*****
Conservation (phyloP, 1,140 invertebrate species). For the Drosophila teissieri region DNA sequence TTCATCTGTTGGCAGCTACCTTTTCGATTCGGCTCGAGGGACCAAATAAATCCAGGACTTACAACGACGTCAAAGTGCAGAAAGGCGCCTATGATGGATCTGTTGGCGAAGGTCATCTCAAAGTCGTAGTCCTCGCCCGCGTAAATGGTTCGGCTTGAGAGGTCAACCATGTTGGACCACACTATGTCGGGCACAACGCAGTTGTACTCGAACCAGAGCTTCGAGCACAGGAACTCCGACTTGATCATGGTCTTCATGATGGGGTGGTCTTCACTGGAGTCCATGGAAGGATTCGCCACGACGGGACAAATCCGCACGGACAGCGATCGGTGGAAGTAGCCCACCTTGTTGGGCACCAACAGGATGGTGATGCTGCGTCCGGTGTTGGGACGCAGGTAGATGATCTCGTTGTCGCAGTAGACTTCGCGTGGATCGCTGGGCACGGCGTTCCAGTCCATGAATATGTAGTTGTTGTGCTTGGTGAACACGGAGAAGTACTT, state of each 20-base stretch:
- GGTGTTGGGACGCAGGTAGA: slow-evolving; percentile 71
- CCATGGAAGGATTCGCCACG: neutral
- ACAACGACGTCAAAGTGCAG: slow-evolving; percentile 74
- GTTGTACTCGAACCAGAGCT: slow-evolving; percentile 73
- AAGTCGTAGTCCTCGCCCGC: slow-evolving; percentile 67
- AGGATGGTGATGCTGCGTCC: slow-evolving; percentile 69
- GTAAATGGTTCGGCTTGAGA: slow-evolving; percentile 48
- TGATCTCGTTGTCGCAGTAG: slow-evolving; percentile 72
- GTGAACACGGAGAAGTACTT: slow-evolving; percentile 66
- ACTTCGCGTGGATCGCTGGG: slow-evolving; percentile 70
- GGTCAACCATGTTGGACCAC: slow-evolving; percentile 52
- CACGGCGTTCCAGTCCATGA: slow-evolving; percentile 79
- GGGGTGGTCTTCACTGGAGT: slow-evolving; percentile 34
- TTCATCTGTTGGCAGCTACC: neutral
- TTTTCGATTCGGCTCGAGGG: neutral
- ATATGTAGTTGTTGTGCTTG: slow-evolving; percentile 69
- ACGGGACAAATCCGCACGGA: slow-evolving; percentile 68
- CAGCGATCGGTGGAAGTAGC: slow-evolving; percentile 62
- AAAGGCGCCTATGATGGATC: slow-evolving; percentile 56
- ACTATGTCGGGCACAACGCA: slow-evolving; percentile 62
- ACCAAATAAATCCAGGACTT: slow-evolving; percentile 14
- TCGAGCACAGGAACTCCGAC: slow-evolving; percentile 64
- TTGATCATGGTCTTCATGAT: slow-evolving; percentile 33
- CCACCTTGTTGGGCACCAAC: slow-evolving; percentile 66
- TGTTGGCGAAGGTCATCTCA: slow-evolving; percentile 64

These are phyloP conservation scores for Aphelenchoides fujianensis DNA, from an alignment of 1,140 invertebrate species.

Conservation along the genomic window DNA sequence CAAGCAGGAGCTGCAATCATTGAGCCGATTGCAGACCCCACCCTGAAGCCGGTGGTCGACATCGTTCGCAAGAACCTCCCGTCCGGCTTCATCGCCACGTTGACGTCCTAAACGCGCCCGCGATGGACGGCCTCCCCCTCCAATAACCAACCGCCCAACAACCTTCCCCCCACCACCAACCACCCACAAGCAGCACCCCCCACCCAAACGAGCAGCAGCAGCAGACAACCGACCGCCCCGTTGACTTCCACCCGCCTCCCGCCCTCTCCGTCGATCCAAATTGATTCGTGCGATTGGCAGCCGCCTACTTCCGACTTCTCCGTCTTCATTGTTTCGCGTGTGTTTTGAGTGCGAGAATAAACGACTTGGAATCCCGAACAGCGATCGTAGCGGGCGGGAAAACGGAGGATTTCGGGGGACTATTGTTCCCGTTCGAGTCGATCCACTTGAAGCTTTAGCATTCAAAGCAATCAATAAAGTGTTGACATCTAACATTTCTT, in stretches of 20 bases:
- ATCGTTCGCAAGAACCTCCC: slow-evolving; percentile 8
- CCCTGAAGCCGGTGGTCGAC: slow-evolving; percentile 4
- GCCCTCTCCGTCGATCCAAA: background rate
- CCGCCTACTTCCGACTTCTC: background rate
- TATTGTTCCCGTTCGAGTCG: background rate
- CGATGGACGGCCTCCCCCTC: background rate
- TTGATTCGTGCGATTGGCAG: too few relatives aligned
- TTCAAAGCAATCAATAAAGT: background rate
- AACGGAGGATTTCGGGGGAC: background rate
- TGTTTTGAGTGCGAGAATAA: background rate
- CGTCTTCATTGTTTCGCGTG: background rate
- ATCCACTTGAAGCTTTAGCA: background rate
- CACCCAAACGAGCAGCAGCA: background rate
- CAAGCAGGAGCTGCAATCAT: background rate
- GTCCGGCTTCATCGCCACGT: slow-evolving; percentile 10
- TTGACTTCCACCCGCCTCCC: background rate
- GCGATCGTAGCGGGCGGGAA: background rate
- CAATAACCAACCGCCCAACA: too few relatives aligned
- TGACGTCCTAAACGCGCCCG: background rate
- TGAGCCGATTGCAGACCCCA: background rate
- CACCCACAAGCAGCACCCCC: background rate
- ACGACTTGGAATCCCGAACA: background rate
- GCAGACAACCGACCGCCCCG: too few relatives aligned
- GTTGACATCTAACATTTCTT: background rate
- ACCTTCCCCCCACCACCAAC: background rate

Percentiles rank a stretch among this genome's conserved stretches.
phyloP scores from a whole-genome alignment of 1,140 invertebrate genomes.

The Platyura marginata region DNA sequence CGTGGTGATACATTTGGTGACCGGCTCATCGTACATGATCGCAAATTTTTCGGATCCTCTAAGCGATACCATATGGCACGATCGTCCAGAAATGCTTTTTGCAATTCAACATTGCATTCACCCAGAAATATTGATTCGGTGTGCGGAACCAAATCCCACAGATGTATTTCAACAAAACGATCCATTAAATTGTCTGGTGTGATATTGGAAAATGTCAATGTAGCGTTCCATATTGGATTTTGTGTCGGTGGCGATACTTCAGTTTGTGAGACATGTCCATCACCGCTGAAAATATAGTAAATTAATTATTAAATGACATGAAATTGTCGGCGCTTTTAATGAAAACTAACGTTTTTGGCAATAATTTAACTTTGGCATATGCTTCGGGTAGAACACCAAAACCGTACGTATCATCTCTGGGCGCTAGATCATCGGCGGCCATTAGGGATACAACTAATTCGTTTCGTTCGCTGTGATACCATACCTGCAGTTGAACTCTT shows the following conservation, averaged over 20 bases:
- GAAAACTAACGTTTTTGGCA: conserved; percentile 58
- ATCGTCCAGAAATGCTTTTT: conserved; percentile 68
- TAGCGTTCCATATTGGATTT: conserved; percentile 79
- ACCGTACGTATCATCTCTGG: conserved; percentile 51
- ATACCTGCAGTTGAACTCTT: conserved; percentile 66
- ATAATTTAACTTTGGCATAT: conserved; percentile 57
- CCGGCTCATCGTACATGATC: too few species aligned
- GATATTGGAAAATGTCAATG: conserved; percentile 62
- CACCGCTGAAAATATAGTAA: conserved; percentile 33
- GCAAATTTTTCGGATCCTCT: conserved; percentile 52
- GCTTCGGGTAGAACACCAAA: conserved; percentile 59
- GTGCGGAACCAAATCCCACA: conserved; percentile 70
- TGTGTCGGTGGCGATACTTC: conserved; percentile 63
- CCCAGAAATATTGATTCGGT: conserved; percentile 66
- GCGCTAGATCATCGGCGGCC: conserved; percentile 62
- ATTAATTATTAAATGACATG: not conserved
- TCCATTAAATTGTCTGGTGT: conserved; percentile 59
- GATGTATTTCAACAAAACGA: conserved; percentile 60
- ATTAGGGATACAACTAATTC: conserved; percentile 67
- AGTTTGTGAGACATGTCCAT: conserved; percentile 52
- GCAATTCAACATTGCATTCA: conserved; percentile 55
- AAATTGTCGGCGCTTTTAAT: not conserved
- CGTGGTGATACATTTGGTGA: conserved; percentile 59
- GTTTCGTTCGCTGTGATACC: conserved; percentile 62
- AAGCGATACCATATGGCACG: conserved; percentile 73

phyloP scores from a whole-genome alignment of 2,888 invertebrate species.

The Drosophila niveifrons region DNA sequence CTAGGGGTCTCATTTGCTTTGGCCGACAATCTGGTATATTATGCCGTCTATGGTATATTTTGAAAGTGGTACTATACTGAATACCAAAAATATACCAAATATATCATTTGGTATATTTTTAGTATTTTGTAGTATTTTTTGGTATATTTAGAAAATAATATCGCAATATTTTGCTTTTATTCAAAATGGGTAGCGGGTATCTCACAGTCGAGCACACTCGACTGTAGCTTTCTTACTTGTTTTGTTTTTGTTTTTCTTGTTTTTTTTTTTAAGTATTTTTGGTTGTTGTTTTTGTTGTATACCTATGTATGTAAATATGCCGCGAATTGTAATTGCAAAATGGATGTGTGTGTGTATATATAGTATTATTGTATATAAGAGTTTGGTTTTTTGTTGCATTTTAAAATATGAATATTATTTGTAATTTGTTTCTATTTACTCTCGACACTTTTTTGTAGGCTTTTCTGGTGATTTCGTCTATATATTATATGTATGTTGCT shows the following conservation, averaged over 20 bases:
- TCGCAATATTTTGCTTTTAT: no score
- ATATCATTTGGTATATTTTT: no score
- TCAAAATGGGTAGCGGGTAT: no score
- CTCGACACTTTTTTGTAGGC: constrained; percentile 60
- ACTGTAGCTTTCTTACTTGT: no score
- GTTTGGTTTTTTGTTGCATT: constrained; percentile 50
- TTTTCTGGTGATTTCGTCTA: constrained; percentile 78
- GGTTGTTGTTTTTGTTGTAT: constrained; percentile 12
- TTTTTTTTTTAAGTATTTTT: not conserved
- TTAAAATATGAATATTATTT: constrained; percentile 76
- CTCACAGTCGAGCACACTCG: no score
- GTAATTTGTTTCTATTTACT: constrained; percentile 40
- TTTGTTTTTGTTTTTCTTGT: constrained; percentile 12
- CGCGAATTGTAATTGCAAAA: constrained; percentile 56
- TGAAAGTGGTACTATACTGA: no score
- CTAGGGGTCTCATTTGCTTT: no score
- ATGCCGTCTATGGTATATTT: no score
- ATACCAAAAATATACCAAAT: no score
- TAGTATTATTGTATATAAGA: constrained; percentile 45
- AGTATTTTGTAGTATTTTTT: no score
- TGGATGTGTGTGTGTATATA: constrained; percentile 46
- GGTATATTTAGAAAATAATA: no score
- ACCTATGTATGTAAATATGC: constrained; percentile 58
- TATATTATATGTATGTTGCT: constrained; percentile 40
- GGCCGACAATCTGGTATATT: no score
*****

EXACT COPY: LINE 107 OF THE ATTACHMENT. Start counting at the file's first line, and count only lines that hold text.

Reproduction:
- TATATTATATGTATGTTGCT: constrained; percentile 40